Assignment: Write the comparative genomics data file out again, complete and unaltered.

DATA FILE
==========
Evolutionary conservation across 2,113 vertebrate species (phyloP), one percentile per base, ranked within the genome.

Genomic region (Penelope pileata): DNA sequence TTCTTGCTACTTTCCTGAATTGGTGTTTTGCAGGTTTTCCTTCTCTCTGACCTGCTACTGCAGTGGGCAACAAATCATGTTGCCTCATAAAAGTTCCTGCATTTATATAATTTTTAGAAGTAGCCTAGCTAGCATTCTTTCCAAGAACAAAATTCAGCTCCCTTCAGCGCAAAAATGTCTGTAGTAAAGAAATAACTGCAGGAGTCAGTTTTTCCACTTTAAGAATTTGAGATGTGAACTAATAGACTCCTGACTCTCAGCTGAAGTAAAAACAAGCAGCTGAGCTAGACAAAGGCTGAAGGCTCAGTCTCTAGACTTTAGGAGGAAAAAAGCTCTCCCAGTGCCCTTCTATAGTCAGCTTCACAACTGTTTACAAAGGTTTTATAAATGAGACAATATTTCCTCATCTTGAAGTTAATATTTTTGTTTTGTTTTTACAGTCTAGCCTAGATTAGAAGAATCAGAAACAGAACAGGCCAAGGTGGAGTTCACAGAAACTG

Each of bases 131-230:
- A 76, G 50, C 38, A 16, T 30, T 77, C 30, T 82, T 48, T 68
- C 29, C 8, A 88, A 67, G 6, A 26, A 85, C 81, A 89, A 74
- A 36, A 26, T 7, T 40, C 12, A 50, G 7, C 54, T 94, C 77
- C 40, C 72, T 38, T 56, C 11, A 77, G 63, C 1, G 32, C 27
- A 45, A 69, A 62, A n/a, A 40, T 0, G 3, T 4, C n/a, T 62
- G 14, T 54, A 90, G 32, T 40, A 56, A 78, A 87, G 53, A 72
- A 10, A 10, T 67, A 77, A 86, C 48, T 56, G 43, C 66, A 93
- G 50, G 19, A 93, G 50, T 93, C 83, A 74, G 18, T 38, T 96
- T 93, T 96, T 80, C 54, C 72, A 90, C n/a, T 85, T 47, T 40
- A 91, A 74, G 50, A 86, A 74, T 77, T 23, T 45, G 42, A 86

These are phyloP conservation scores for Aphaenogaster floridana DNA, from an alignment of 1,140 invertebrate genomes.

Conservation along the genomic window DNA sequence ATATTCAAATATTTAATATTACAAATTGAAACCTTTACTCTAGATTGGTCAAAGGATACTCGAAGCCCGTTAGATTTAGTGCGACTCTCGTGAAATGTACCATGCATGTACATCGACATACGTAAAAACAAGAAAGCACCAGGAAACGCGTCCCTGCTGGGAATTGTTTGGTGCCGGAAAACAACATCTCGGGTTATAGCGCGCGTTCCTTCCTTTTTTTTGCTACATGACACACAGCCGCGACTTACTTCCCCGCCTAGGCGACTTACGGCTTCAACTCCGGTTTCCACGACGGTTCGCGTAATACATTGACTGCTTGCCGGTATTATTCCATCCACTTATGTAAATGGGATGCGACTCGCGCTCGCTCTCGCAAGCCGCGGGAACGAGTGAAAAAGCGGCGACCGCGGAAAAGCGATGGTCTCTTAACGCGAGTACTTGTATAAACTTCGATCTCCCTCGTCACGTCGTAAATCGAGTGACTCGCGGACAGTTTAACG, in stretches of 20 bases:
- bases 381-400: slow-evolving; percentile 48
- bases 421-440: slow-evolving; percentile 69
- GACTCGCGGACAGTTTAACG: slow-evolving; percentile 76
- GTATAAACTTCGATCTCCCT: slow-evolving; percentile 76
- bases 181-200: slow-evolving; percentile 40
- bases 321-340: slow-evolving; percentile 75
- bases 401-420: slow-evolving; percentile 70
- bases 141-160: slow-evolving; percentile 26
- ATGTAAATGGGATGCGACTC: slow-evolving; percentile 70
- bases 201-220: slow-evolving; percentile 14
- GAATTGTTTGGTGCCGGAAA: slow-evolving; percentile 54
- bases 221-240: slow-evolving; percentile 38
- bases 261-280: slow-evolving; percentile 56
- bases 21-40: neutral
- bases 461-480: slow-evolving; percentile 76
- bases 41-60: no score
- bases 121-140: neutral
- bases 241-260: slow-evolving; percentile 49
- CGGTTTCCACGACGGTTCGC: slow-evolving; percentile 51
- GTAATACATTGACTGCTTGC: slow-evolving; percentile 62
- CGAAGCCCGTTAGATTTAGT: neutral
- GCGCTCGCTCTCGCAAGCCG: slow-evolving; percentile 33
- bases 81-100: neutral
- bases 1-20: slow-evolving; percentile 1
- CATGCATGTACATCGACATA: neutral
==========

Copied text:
Evolutionary conservation across 2,113 vertebrate species (phyloP), one percentile per base, ranked within the genome.

Genomic region (Penelope pileata): DNA sequence TTCTTGCTACTTTCCTGAATTGGTGTTTTGCAGGTTTTCCTTCTCTCTGACCTGCTACTGCAGTGGGCAACAAATCATGTTGCCTCATAAAAGTTCCTGCATTTATATAATTTTTAGAAGTAGCCTAGCTAGCATTCTTTCCAAGAACAAAATTCAGCTCCCTTCAGCGCAAAAATGTCTGTAGTAAAGAAATAACTGCAGGAGTCAGTTTTTCCACTTTAAGAATTTGAGATGTGAACTAATAGACTCCTGACTCTCAGCTGAAGTAAAAACAAGCAGCTGAGCTAGACAAAGGCTGAAGGCTCAGTCTCTAGACTTTAGGAGGAAAAAAGCTCTCCCAGTGCCCTTCTATAGTCAGCTTCACAACTGTTTACAAAGGTTTTATAAATGAGACAATATTTCCTCATCTTGAAGTTAATATTTTTGTTTTGTTTTTACAGTCTAGCCTAGATTAGAAGAATCAGAAACAGAACAGGCCAAGGTGGAGTTCACAGAAACTG

Each of bases 131-230:
- A 76, G 50, C 38, A 16, T 30, T 77, C 30, T 82, T 48, T 68
- C 29, C 8, A 88, A 67, G 6, A 26, A 85, C 81, A 89, A 74
- A 36, A 26, T 7, T 40, C 12, A 50, G 7, C 54, T 94, C 77
- C 40, C 72, T 38, T 56, C 11, A 77, G 63, C 1, G 32, C 27
- A 45, A 69, A 62, A n/a, A 40, T 0, G 3, T 4, C n/a, T 62
- G 14, T 54, A 90, G 32, T 40, A 56, A 78, A 87, G 53, A 72
- A 10, A 10, T 67, A 77, A 86, C 48, T 56, G 43, C 66, A 93
- G 50, G 19, A 93, G 50, T 93, C 83, A 74, G 18, T 38, T 96
- T 93, T 96, T 80, C 54, C 72, A 90, C n/a, T 85, T 47, T 40
- A 91, A 74, G 50, A 86, A 74, T 77, T 23, T 45, G 42, A 86

These are phyloP conservation scores for Aphaenogaster floridana DNA, from an alignment of 1,140 invertebrate genomes.

Conservation along the genomic window DNA sequence ATATTCAAATATTTAATATTACAAATTGAAACCTTTACTCTAGATTGGTCAAAGGATACTCGAAGCCCGTTAGATTTAGTGCGACTCTCGTGAAATGTACCATGCATGTACATCGACATACGTAAAAACAAGAAAGCACCAGGAAACGCGTCCCTGCTGGGAATTGTTTGGTGCCGGAAAACAACATCTCGGGTTATAGCGCGCGTTCCTTCCTTTTTTTTGCTACATGACACACAGCCGCGACTTACTTCCCCGCCTAGGCGACTTACGGCTTCAACTCCGGTTTCCACGACGGTTCGCGTAATACATTGACTGCTTGCCGGTATTATTCCATCCACTTATGTAAATGGGATGCGACTCGCGCTCGCTCTCGCAAGCCGCGGGAACGAGTGAAAAAGCGGCGACCGCGGAAAAGCGATGGTCTCTTAACGCGAGTACTTGTATAAACTTCGATCTCCCTCGTCACGTCGTAAATCGAGTGACTCGCGGACAGTTTAACG, in stretches of 20 bases:
- bases 381-400: slow-evolving; percentile 48
- bases 421-440: slow-evolving; percentile 69
- GACTCGCGGACAGTTTAACG: slow-evolving; percentile 76
- GTATAAACTTCGATCTCCCT: slow-evolving; percentile 76
- bases 181-200: slow-evolving; percentile 40
- bases 321-340: slow-evolving; percentile 75
- bases 401-420: slow-evolving; percentile 70
- bases 141-160: slow-evolving; percentile 26
- ATGTAAATGGGATGCGACTC: slow-evolving; percentile 70
- bases 201-220: slow-evolving; percentile 14
- GAATTGTTTGGTGCCGGAAA: slow-evolving; percentile 54
- bases 221-240: slow-evolving; percentile 38
- bases 261-280: slow-evolving; percentile 56
- bases 21-40: neutral
- bases 461-480: slow-evolving; percentile 76
- bases 41-60: no score
- bases 121-140: neutral
- bases 241-260: slow-evolving; percentile 49
- CGGTTTCCACGACGGTTCGC: slow-evolving; percentile 51
- GTAATACATTGACTGCTTGC: slow-evolving; percentile 62
- CGAAGCCCGTTAGATTTAGT: neutral
- GCGCTCGCTCTCGCAAGCCG: slow-evolving; percentile 33
- bases 81-100: neutral
- bases 1-20: slow-evolving; percentile 1
- CATGCATGTACATCGACATA: neutral